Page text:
There’s a reason why financial advisor training is an ongoing process – things tend to change quickly.

“Just because you haven’t seen the pothole doesn’t mean it won’t hurt.”

-Greg Hammer

Life happens. When you get a flat tire, you assess, adjust, and continue your journey.

Ongoing holistic financial planning will take into account life adjustments and changes. Planning for retirement is like a road trip, sometimes your priorities change and you have to completely change your destination.

A investment advisor should ask simple, decisive, open and direct questions.

The more data you collect, the better your decision-making will be throughout the planning process.

For example, instead of flying blind and reworking Income Gap Assessment time and time again, just ask the customer an honest question.

How much money do you want to guarantee in your retirement financial plan?

Now you know how much you need to pay into annuities, it’s as simple as that.

In a recent episode of the Rainmaker Multiplier On-Demand podcast, Bryan Bibbo and DC Chamberlin recommend scheduling quarterly financial advisor communications with your VIP clients to update them on their account performance and ask questions about what’s going on. in their life. .

Also, don’t be afraid to ask them questions about themselves and their families. You want to connect with them on a human level, even if it’s through commonalities such as sports teams or musical tastes.

Here are some common questions to ask your customers

  • Has your family experienced any major life events recently?
    • Graduation
    • Promotion
    • Retirement
    • Commitment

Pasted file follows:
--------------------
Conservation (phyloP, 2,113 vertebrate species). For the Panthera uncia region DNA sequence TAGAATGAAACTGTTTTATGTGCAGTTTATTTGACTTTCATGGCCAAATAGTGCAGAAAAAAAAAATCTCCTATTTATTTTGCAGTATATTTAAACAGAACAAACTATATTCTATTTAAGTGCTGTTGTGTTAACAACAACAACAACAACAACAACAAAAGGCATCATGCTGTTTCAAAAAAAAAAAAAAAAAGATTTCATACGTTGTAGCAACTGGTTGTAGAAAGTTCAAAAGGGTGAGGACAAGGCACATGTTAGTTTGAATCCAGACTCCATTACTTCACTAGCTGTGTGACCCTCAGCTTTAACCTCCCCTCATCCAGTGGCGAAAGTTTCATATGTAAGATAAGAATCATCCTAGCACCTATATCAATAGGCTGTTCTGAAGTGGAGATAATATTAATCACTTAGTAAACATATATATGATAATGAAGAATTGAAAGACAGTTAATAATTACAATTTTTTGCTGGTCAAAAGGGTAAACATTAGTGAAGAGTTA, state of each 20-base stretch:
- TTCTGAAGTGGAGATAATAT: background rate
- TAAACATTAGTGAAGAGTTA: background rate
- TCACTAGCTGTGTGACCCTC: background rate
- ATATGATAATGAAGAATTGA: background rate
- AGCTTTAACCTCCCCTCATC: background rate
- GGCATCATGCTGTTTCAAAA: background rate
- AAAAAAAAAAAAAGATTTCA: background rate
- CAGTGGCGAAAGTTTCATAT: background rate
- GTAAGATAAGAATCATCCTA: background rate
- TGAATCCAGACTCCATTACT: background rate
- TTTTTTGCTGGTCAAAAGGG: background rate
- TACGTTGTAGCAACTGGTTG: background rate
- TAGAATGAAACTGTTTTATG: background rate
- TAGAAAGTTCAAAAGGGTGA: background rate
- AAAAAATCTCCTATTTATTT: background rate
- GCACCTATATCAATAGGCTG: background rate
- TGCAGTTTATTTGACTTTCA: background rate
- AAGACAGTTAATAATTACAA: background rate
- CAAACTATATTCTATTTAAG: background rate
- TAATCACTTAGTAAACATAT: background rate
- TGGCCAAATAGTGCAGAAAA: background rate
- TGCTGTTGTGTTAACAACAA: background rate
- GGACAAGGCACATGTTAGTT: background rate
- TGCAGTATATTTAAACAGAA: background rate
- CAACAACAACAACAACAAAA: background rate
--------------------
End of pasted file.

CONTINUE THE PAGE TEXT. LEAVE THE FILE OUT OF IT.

• Marriage
    • Divorced
    • Birth
    • Medical diagnosis
    • Death
  • Do you have any expected milestones ahead?
  • Are you planning a vacation or other major expense?
  • Are you considering any surgeries or medical procedures?
  • Do you have any new financial needs, concerns, or goals since our last conversation?

How can you use various financial advisor client communications to further develop your relationships and provide ongoing value at all stages of the client lifecycle?

Consider a card or flowers depending on the occasion. You can also use promotional products or corporate gifts during the holiday season to say thank you and stay top of mind at the start of the year.

Bryan called back a client whose wife was 60 and he mentioned that they were planning a trip to Tahiti for her birthday. Before the trip, his team sent them a travel diary on Tahiti.

Dave Alison suggests going so far as to ask where they’re staying and having a nice bottle of wine sent to their room.

Want to learn more about simple and effective communication with clients of financial advisors? Schedule a free 20-minute consultation with one of our business development representatives to see how we can help you build stronger relationships with your clients.

The views and opinions expressed herein are the views and opinions of the author and do not necessarily reflect those of Nasdaq, Inc.